Mrs Lindley’s Memories
I lived in Rotherham – 6 miles east of Sheffield. My father taught Maths at the Boys’ Grammar School. We had a maid to help with the housework. We had a car (a Wolsley Hornet). He used it to go to school, to Mablethorpe on holiday and on lots of rides and picnics. So I lived a very sheltered existence with my parents and sister.
took my scholarship in June 1939 and was looking forward to starting at
the Girls’ High School in September. The school was closed for half a
term. I was very disappointed.
We wore school uniform – bottle green tunics with box pleats and a square neck, white long-sleeved blouses, brown lisle stockings and brown shoes. We also had a pair of indoor shoes to change into when we got to school, as well as P.E. shoes etc.. In summer we wore light green cotton dresses with white collar and cuffs, and blazers. With our winter uniforms we wore a green gaberdine and a hat. All these clothes needed coupons so, of course, we had to wear them as long as possible – skirts were let down – tunics were worn even when you could see daylight through the edges of the box pleats! Dresses were made with different-coloured sleeves etc. – all sorts of ‘make-do-and-mend’ went on.
school we had brick and concrete shelters. We never needed to use them.
But we used to have to air-raid practices in the same way as schools have
fire practices today.
The shelters were nearly hit on a daytime raid one August. Holidays were usually taken to the east coast, Cleethorpes, Mablethorpe, Skegness etc., but during the war we were not allowed to go to the east coast (I did go to Blackpool several times). So the Town Council organised ‘Holidays at Home’ in a big marquee in the park. One wet Saturday afternoon, a stray German bomber mistook it for an Army Camp – or so the story goes – and shed his load of bombs. There were no people about so nobody was hurt. He did leave 3 big holes!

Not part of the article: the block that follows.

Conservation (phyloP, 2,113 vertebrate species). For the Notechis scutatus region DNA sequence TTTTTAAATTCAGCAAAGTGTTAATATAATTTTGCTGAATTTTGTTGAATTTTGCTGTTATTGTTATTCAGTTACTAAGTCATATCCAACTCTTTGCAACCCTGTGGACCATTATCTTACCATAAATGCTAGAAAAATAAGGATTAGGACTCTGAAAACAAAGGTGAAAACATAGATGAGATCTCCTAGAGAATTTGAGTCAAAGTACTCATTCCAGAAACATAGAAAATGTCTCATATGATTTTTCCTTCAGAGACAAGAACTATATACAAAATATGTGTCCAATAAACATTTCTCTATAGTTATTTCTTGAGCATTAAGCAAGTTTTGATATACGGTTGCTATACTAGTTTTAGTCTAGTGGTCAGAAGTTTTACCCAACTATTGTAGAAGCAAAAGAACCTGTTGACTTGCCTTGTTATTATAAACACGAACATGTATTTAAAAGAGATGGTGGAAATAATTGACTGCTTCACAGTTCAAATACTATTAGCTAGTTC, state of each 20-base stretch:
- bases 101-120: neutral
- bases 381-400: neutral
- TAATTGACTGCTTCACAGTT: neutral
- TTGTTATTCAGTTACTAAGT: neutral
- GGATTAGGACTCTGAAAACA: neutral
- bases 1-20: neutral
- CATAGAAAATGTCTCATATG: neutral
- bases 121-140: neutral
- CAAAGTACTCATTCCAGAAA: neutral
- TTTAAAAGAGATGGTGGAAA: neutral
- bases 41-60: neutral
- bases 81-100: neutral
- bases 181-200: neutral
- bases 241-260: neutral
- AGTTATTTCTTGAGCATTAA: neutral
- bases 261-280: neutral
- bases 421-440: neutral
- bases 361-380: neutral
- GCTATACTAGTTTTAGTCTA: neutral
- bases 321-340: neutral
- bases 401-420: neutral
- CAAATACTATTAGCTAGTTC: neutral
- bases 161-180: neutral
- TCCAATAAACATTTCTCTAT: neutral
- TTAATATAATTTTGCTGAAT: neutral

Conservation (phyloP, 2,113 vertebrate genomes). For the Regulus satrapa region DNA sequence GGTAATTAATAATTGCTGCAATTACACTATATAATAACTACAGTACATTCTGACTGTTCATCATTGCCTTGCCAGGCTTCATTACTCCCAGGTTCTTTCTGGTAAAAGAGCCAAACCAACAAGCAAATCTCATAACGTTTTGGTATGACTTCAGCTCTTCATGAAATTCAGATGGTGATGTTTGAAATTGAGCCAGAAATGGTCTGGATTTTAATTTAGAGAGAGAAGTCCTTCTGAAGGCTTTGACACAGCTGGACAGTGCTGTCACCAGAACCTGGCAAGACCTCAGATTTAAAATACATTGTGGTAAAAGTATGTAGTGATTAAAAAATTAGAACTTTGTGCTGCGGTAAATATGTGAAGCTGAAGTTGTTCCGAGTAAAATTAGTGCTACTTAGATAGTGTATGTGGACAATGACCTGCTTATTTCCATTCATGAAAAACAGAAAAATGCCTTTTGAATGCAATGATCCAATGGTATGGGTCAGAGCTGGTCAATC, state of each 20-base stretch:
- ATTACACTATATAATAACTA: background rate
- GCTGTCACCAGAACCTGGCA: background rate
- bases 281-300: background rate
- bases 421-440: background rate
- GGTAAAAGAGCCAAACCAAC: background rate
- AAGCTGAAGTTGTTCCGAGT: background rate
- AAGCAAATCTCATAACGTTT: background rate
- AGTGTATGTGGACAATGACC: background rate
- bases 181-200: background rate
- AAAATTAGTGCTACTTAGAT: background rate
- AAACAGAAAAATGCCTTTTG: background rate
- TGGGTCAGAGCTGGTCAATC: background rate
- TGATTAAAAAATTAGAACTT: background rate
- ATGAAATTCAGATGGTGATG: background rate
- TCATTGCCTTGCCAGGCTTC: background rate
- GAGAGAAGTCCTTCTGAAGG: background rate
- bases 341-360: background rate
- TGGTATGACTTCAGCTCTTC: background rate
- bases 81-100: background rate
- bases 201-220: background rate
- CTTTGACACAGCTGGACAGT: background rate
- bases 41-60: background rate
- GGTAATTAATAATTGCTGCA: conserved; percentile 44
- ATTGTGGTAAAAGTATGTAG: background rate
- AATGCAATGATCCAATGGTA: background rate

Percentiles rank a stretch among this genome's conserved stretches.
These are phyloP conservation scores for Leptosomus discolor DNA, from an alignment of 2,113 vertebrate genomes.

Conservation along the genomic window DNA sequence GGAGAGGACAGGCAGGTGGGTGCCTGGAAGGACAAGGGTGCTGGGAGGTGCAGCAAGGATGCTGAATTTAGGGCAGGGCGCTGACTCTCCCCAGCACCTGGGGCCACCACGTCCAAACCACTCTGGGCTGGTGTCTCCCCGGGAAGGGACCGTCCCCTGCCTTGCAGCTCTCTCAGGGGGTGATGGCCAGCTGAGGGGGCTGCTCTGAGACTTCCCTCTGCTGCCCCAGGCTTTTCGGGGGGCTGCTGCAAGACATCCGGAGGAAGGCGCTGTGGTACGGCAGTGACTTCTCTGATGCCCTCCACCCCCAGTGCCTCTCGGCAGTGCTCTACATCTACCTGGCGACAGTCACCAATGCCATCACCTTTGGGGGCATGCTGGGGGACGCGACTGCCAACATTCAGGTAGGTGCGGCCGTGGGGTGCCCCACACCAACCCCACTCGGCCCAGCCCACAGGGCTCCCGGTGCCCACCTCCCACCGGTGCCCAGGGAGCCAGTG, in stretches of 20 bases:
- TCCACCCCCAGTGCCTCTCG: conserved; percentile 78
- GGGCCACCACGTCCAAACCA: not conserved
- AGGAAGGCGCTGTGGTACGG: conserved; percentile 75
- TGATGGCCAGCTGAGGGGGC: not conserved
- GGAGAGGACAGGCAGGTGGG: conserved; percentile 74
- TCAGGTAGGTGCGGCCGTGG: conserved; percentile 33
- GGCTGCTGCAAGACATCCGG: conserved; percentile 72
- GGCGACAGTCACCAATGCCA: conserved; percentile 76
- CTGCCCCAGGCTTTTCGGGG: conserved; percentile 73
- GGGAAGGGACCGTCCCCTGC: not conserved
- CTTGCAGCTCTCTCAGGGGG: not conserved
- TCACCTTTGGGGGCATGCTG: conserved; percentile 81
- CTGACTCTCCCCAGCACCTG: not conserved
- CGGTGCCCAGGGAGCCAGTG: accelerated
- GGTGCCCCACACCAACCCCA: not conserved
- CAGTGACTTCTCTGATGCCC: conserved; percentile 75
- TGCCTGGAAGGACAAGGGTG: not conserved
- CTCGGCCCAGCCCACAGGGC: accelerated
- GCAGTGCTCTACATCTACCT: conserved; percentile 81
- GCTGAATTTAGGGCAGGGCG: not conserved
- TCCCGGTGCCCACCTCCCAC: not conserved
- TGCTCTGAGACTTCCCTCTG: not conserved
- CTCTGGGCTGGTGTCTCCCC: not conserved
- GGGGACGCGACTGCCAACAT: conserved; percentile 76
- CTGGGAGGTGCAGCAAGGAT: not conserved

had a barrage balloon ‘stationed’ at the top of the road which
provided a bit of interest – watching it go up and coming down. It
didn’t go up in windy weather. They might have lost it!!
At home, we had the cellar re-inforced with timber-like pit-props and an emergency exit coming out by the front door-step. It was cosy down there with rugs on the stone floor and easy chairs. My sister and I sat playing ‘Battleships’. We weren’t upset at all. But I suppose my parents, who realized what could happen, were much more concerned. Even the dog came down in the cellar – he knew where he was safe!
lot of the steelworks were situated between Rotherham and Sheffield.
Park and Tozer had 14 chimneys in a row – not far from the River Don –
perfect markers for the German bombers on a clear night. The ‘blitz’
was on two
– a Thursday and a Sunday. On the Thursday – the centre of Sheffield
– shops like C&A, Walsh’s etc., all went up. On the Sunday night
the bombers ‘worked’ towards Rotherham. For some unknown reason
(they’ve probably found out by now) the German bombers were re-called to
base at midnight, so Rotherham escaped!
There were lots of other raids, of course – mostly incendiary bombs. The streets were patrolled by air-raid wardens, of course, and a rota for fire-watching was started. I know my mother did my father’s share when he was ill. It was very dark because of the black-out. We had blinds fitted in some rooms with wood ‘beading’ on hinges to keep the light in. In other rooms we had curtains, lined with black sateen material. My mother made me a ‘Red-Riding Hood’ cloak for me to wear at a Sunday School Concert. That same cloak has now turned up as Batman’s Cape some 55 years later! Things were certainly made to last!
1944 the school took groups of girls to ‘camp’ in a farmhouse
somewhere in Lincolnshire. We were supposed to help the farmer. The week I
went we were planting Brussel Sprouts. I bet none of them grew! I think we
were more interested in the Italian POWs and the sight of bombers and RAF